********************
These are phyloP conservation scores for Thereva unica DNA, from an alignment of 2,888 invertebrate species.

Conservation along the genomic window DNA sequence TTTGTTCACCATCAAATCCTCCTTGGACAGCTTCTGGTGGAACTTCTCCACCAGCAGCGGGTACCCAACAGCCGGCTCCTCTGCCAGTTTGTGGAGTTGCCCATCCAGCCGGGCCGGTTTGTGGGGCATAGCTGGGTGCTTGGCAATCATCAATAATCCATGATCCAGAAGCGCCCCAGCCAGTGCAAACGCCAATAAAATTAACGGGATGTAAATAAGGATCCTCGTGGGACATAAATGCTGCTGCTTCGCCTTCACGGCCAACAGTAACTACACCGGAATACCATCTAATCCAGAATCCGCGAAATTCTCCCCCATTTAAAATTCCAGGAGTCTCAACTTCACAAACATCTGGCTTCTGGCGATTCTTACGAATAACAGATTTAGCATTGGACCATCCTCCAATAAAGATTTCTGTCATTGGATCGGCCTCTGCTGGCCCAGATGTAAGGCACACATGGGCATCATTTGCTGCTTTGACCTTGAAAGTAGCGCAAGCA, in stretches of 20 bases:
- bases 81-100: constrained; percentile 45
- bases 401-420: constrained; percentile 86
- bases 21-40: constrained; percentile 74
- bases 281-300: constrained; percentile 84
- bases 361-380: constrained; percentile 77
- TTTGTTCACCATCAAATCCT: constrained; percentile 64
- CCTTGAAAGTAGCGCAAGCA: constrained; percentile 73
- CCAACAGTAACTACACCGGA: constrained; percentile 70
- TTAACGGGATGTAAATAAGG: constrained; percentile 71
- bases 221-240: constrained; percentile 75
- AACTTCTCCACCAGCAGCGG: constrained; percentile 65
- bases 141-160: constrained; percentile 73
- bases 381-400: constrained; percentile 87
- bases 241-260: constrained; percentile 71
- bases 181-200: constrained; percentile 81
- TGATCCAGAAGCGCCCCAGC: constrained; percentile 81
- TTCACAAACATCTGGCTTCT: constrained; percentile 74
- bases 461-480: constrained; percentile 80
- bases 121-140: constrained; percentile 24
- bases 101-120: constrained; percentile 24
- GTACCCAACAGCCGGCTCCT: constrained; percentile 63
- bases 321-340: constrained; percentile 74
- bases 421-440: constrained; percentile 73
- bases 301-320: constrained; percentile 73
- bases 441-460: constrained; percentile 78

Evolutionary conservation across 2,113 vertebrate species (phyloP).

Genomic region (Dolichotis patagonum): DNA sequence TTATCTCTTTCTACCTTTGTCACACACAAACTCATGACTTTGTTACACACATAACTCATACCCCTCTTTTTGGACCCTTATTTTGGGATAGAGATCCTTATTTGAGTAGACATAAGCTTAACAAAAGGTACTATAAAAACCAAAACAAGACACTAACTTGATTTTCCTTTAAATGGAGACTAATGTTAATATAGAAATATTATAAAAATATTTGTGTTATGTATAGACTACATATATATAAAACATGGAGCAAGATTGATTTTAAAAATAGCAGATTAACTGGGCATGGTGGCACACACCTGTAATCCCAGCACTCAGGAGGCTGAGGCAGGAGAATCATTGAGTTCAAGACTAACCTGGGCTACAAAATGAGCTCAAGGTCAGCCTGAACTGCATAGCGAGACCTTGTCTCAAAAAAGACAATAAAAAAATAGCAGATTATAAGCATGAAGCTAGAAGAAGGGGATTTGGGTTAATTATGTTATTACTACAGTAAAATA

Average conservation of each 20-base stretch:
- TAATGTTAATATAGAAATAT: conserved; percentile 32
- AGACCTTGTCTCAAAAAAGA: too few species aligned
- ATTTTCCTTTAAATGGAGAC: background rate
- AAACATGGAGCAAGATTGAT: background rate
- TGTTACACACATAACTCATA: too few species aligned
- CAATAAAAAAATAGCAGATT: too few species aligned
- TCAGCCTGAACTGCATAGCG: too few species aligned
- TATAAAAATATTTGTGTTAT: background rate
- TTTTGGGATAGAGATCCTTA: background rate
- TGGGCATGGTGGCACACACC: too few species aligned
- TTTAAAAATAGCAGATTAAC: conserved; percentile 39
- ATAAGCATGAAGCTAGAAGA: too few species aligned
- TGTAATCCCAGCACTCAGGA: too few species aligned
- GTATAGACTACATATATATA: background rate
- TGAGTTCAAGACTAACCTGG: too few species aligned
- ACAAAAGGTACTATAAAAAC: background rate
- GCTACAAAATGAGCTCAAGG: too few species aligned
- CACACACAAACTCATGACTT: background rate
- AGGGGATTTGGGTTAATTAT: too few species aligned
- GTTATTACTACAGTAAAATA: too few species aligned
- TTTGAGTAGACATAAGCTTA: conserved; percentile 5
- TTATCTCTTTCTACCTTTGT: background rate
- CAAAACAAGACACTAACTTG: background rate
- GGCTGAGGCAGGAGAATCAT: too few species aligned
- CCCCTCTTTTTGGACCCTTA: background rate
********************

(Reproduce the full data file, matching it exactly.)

These are phyloP conservation scores for Thereva unica DNA, from an alignment of 2,888 invertebrate species.

Conservation along the genomic window DNA sequence TTTGTTCACCATCAAATCCTCCTTGGACAGCTTCTGGTGGAACTTCTCCACCAGCAGCGGGTACCCAACAGCCGGCTCCTCTGCCAGTTTGTGGAGTTGCCCATCCAGCCGGGCCGGTTTGTGGGGCATAGCTGGGTGCTTGGCAATCATCAATAATCCATGATCCAGAAGCGCCCCAGCCAGTGCAAACGCCAATAAAATTAACGGGATGTAAATAAGGATCCTCGTGGGACATAAATGCTGCTGCTTCGCCTTCACGGCCAACAGTAACTACACCGGAATACCATCTAATCCAGAATCCGCGAAATTCTCCCCCATTTAAAATTCCAGGAGTCTCAACTTCACAAACATCTGGCTTCTGGCGATTCTTACGAATAACAGATTTAGCATTGGACCATCCTCCAATAAAGATTTCTGTCATTGGATCGGCCTCTGCTGGCCCAGATGTAAGGCACACATGGGCATCATTTGCTGCTTTGACCTTGAAAGTAGCGCAAGCA, in stretches of 20 bases:
- bases 81-100: constrained; percentile 45
- bases 401-420: constrained; percentile 86
- bases 21-40: constrained; percentile 74
- bases 281-300: constrained; percentile 84
- bases 361-380: constrained; percentile 77
- TTTGTTCACCATCAAATCCT: constrained; percentile 64
- CCTTGAAAGTAGCGCAAGCA: constrained; percentile 73
- CCAACAGTAACTACACCGGA: constrained; percentile 70
- TTAACGGGATGTAAATAAGG: constrained; percentile 71
- bases 221-240: constrained; percentile 75
- AACTTCTCCACCAGCAGCGG: constrained; percentile 65
- bases 141-160: constrained; percentile 73
- bases 381-400: constrained; percentile 87
- bases 241-260: constrained; percentile 71
- bases 181-200: constrained; percentile 81
- TGATCCAGAAGCGCCCCAGC: constrained; percentile 81
- TTCACAAACATCTGGCTTCT: constrained; percentile 74
- bases 461-480: constrained; percentile 80
- bases 121-140: constrained; percentile 24
- bases 101-120: constrained; percentile 24
- GTACCCAACAGCCGGCTCCT: constrained; percentile 63
- bases 321-340: constrained; percentile 74
- bases 421-440: constrained; percentile 73
- bases 301-320: constrained; percentile 73
- bases 441-460: constrained; percentile 78

Evolutionary conservation across 2,113 vertebrate species (phyloP).

Genomic region (Dolichotis patagonum): DNA sequence TTATCTCTTTCTACCTTTGTCACACACAAACTCATGACTTTGTTACACACATAACTCATACCCCTCTTTTTGGACCCTTATTTTGGGATAGAGATCCTTATTTGAGTAGACATAAGCTTAACAAAAGGTACTATAAAAACCAAAACAAGACACTAACTTGATTTTCCTTTAAATGGAGACTAATGTTAATATAGAAATATTATAAAAATATTTGTGTTATGTATAGACTACATATATATAAAACATGGAGCAAGATTGATTTTAAAAATAGCAGATTAACTGGGCATGGTGGCACACACCTGTAATCCCAGCACTCAGGAGGCTGAGGCAGGAGAATCATTGAGTTCAAGACTAACCTGGGCTACAAAATGAGCTCAAGGTCAGCCTGAACTGCATAGCGAGACCTTGTCTCAAAAAAGACAATAAAAAAATAGCAGATTATAAGCATGAAGCTAGAAGAAGGGGATTTGGGTTAATTATGTTATTACTACAGTAAAATA

Average conservation of each 20-base stretch:
- TAATGTTAATATAGAAATAT: conserved; percentile 32
- AGACCTTGTCTCAAAAAAGA: too few species aligned
- ATTTTCCTTTAAATGGAGAC: background rate
- AAACATGGAGCAAGATTGAT: background rate
- TGTTACACACATAACTCATA: too few species aligned
- CAATAAAAAAATAGCAGATT: too few species aligned
- TCAGCCTGAACTGCATAGCG: too few species aligned
- TATAAAAATATTTGTGTTAT: background rate
- TTTTGGGATAGAGATCCTTA: background rate
- TGGGCATGGTGGCACACACC: too few species aligned
- TTTAAAAATAGCAGATTAAC: conserved; percentile 39
- ATAAGCATGAAGCTAGAAGA: too few species aligned
- TGTAATCCCAGCACTCAGGA: too few species aligned
- GTATAGACTACATATATATA: background rate
- TGAGTTCAAGACTAACCTGG: too few species aligned
- ACAAAAGGTACTATAAAAAC: background rate
- GCTACAAAATGAGCTCAAGG: too few species aligned
- CACACACAAACTCATGACTT: background rate
- AGGGGATTTGGGTTAATTAT: too few species aligned
- GTTATTACTACAGTAAAATA: too few species aligned
- TTTGAGTAGACATAAGCTTA: conserved; percentile 5
- TTATCTCTTTCTACCTTTGT: background rate
- CAAAACAAGACACTAACTTG: background rate
- GGCTGAGGCAGGAGAATCAT: too few species aligned
- CCCCTCTTTTTGGACCCTTA: background rate